Randi Kreiss

On July Fourth, we were the Capital Gazette


Congress shall make no law respecting an establishment of religion, or prohibiting the free exercise thereof; or abridging the freedom of speech, or of the press; or the right of the people peaceably to assemble, and to petition the Government for a redress of grievances.

—First Amendment, U.S. Constitution

The local community newspaper is a beautiful thing, the living, breathing spirit of democracy. It follows, therefore, that an assault on the press is a grievous attack on the freedoms we cherish.

On June 28, a gunman walked into the newsroom of a Maryland paper, the Capital Gazette, and began shooting people. We were all in his sights that day. The crazies, the fanatics and the demagogues who target journalists take aim at every man and woman who values a free press.

Whether for grievances real or imagined, the shooter went on a rampage. It was reported in The New York Times that he had sued the Gazette for defamation at one time, and had issued threats up until the day of the killings.

The attack did not happen in a vacuum; it happened amid ginned-up anger at the press coming from the Trump administration. I’m not suggesting cause and effect; I am merely observing that a president has immense power to sway public opinion for or against any institution, including the press. And that may create fertile ground for violence.

Coincidences abound. This week we marked the Fourth of July, the birth of American independence and the confluence of leadership and timing that led eventually to the drafting of the First Amendment to the Constitution, guaranteeing our rights to a free press and free speech.

And how did the Founders spread news of the emerging United States of America? How did they gather support for this great experiment in democracy? They used the newspapers of the time, the most vital link in the communications network of the late 1700s.

The quintessential expression of democracy is the local newspaper. We journalists write about our own towns and villages, and we report on friends and neighbors we see at school board meetings, football games or the local supermarket. We are the sounding board for anyone with a cause or a gripe. We give voice to citizens who advocate for everything from new traffic lights to better schools. We write stories about Everyman and Everywoman as they go about their lives, start new businesses, run for office, commit crimes, achieve greatness or infamy. We publish photos of their children. In their obituaries, we write the very last accounts of their lives.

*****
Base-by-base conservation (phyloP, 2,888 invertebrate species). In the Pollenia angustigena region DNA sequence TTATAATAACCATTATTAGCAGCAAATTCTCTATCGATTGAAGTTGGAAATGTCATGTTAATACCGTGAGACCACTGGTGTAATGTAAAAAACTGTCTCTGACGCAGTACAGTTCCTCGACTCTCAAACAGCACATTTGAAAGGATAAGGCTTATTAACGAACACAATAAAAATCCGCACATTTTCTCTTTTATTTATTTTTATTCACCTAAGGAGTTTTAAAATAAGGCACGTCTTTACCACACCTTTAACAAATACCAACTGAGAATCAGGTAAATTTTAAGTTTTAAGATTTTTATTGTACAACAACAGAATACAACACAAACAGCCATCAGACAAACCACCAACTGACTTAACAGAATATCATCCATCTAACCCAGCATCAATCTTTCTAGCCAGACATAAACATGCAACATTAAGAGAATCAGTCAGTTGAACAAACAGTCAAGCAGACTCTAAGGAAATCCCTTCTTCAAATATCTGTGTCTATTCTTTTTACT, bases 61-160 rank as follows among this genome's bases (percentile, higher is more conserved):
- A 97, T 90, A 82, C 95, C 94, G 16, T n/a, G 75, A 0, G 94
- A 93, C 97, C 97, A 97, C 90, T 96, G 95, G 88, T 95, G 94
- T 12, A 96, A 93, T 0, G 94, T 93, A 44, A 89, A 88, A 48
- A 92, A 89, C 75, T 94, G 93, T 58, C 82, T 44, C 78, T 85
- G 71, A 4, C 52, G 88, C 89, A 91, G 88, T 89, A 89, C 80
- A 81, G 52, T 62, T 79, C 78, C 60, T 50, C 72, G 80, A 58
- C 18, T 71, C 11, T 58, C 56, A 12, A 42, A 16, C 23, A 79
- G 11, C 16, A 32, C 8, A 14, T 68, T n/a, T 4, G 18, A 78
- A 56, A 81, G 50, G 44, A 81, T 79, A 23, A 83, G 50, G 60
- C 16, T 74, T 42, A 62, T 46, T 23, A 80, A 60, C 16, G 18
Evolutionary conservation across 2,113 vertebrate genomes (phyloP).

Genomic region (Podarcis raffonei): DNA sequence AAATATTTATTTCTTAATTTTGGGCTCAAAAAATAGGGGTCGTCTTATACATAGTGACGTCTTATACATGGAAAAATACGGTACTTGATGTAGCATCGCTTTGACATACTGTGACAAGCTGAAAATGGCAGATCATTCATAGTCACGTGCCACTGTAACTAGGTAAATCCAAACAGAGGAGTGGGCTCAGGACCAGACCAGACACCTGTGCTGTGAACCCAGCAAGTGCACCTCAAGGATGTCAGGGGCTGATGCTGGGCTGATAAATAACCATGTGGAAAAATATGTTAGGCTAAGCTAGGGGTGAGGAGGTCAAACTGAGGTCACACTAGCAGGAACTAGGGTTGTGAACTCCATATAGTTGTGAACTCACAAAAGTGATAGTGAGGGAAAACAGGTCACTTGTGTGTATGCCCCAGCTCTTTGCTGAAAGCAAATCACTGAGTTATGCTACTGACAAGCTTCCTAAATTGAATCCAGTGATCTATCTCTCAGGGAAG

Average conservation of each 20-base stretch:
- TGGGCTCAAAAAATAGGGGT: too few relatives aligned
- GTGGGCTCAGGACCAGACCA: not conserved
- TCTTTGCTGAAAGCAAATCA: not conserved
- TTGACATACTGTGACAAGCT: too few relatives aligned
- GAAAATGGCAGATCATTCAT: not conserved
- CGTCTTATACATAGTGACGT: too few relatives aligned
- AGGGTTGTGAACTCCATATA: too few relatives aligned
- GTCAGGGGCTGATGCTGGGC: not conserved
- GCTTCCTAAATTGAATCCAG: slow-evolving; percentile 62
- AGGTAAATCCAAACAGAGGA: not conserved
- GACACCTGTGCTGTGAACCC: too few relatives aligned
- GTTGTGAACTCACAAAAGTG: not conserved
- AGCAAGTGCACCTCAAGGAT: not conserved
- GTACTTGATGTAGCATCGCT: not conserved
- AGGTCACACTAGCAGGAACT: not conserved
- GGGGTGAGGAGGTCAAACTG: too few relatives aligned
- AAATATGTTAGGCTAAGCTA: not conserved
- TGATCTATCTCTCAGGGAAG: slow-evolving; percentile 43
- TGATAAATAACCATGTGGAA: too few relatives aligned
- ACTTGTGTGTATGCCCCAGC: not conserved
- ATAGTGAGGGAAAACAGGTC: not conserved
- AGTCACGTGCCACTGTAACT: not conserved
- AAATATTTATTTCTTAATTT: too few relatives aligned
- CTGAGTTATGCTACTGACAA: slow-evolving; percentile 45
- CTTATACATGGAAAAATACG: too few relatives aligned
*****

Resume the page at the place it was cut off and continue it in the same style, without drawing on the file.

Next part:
Community newspapers don’t pay well, and often require unconventional working hours. Fires and car crashes don’t always happen between 9 and 5. For many, journalism is more of a calling than a job. Working for a local paper feels like a mission one accepts to gather facts, report them accurately and get them to press.

Those of us who write for the opinion pages have a different responsibility. We interpret the news through an individual prism and offer our thoughts about events and leaders. A good newspaper, like the Herald, invites different perspectives, so that readers can follow Alfonse D’Amato and me and get opposing points of view.

Do Herald readers get angry? All the time. Sometimes the letters I get are disturbing, but I imagine D’Amato gets his share as well. As I tell my readers, the greatest service of a newspaper is to provide a place for people to disagree openly, peacefully and without fear of retribution. The specter of violence in any form has a chilling effect on free expression.

Reporters for the Capital Gazette took shelter under their desks as the shooter moved through their newsroom, and crouching there, they took to social media to get the story out even as shots were being fired. While survivors were still in intensive-care units at local hospitals, one reporter vowed, “We will get a damn newspaper out tomorrow.” And they did.

As we went to press late last week, more details of the shootings were emerging. Five dead, two wounded, a suspect in custody. A newspaper under attack.

Whether you’re called the Gazette or the Beacon or the Herald, you are the voice of your local community and the forum for diverse social and political views. You stand between civil discourse and anarchy. Ugly diatribes from the top set a menacing tone in the world of community news. We live and work close to our readers; we have to feel safe as we go about our jobs.

When the president of the United States calls newspapers “the enemy of the people” and paints journalism with the broad brush of “fake news,” it is a direct threat to freedom of the press and an incitement to violence.

Copyright 2018 Randi Kreiss. Randi can be reached at randik3@aol.com.